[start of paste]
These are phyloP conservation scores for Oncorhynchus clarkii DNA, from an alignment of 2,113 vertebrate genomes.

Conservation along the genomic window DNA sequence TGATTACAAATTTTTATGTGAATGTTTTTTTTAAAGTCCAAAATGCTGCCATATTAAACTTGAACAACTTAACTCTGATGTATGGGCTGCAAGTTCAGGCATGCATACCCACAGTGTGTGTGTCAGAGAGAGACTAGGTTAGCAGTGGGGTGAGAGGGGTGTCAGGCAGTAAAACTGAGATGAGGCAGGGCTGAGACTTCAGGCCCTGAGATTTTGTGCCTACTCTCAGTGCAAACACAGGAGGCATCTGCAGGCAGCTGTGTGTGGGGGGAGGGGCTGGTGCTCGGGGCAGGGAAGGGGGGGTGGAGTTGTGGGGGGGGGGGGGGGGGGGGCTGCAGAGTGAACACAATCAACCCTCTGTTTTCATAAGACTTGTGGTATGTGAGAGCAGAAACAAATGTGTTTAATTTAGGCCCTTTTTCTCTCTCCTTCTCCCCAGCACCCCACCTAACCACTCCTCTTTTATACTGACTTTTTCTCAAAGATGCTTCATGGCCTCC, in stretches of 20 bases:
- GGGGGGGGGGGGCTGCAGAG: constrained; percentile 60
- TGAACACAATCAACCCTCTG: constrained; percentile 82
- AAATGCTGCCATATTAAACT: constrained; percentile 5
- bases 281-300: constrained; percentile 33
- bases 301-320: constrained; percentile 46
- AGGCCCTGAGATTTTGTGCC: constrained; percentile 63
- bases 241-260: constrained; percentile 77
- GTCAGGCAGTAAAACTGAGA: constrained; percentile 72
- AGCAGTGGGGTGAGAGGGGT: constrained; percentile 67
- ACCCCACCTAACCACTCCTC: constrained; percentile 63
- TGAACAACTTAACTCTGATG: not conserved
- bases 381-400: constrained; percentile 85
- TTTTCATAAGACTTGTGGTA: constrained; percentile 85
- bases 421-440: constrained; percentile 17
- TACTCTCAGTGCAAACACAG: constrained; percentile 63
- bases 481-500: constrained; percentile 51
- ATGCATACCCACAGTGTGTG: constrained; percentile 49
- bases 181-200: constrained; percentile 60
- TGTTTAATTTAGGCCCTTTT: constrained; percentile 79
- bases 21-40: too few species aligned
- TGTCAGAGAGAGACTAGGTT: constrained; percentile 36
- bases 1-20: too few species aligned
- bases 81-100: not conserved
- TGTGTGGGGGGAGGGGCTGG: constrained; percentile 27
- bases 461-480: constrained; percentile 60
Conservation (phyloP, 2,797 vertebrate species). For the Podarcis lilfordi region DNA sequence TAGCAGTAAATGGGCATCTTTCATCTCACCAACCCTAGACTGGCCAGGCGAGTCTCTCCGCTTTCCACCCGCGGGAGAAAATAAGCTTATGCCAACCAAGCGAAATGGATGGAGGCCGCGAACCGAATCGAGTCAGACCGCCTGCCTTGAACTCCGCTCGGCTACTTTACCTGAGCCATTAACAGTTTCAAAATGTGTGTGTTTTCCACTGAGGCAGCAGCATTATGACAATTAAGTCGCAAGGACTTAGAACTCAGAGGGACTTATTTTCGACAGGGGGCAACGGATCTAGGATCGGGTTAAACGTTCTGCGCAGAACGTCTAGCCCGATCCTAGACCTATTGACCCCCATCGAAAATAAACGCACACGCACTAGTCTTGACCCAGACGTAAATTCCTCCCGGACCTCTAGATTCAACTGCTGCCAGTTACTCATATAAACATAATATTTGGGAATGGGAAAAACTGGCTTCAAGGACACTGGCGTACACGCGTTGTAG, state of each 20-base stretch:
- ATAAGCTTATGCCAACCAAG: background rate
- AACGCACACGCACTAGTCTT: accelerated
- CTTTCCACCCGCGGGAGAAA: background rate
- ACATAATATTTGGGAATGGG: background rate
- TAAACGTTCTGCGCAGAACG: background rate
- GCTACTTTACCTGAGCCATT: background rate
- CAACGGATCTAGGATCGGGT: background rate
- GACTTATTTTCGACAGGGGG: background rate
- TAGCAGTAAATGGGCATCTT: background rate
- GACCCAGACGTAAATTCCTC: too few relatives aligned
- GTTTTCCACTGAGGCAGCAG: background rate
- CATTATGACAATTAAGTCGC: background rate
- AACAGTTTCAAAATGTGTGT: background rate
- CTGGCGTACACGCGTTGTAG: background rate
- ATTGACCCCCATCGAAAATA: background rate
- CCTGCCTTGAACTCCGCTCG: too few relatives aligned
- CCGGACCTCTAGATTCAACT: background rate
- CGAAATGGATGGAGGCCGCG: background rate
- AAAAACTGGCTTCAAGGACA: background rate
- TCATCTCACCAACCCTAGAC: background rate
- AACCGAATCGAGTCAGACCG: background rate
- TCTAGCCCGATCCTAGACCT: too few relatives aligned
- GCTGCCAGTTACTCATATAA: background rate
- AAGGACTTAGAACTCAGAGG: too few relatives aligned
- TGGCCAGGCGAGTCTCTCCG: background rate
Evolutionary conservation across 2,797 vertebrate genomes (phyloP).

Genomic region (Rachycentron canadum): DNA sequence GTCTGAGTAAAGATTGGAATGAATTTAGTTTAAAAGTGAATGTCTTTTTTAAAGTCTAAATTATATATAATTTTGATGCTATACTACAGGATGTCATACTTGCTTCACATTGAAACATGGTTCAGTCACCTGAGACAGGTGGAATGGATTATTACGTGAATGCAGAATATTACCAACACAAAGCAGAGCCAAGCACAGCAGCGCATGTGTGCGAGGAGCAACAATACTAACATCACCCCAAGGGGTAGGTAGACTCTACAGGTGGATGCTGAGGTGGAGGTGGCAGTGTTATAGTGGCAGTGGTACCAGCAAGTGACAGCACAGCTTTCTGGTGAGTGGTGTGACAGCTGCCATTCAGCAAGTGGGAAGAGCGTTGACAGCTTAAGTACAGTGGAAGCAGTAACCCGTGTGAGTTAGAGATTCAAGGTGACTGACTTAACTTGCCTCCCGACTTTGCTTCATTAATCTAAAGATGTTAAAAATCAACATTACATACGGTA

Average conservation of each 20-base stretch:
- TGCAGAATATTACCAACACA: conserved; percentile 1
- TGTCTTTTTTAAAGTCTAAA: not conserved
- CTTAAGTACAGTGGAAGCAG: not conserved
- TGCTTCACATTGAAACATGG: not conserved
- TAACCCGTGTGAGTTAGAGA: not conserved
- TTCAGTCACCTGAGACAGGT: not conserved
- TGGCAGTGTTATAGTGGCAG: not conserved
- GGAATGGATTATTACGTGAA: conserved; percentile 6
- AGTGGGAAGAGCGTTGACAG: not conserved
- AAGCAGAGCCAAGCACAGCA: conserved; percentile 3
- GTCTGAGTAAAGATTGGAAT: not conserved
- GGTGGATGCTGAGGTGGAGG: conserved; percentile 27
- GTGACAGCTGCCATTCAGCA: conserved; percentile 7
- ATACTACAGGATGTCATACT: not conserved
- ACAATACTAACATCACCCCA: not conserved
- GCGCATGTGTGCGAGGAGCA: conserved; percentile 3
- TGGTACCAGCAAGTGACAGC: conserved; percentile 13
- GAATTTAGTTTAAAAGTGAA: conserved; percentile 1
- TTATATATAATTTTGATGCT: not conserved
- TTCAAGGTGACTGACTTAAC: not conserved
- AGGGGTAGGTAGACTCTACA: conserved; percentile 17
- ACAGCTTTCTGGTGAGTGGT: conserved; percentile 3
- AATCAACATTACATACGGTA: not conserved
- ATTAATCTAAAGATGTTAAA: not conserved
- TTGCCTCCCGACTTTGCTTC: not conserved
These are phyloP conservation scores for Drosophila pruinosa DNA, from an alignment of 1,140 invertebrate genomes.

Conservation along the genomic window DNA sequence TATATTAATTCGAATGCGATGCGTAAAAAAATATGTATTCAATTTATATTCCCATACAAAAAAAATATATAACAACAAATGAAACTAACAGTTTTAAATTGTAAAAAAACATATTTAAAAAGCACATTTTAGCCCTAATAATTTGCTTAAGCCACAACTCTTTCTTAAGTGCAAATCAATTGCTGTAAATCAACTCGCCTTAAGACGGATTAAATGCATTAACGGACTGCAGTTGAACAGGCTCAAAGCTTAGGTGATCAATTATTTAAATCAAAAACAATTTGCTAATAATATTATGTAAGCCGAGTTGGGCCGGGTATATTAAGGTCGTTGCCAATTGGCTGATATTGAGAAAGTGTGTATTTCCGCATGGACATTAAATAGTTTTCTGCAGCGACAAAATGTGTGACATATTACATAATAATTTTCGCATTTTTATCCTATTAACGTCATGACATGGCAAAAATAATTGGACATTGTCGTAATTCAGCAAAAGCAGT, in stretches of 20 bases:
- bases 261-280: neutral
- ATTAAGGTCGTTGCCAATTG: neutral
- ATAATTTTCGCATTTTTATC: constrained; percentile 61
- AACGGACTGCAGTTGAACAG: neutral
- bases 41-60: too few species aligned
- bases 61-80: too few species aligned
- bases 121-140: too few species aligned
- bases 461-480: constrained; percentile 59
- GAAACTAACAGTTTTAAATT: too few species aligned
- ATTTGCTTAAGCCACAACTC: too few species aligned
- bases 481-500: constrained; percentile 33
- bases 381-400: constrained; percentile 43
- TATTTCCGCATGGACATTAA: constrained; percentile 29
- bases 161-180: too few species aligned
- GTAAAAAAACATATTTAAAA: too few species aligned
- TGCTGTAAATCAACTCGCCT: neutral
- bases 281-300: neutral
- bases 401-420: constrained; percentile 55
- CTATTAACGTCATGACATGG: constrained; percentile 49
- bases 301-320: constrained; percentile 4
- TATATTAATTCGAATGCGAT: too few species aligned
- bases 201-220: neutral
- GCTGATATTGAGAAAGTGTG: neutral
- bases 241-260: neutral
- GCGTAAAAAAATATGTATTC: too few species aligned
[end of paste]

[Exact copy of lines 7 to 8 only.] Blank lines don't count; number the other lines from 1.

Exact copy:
- bases 301-320: constrained; percentile 46
- AGGCCCTGAGATTTTGTGCC: constrained; percentile 63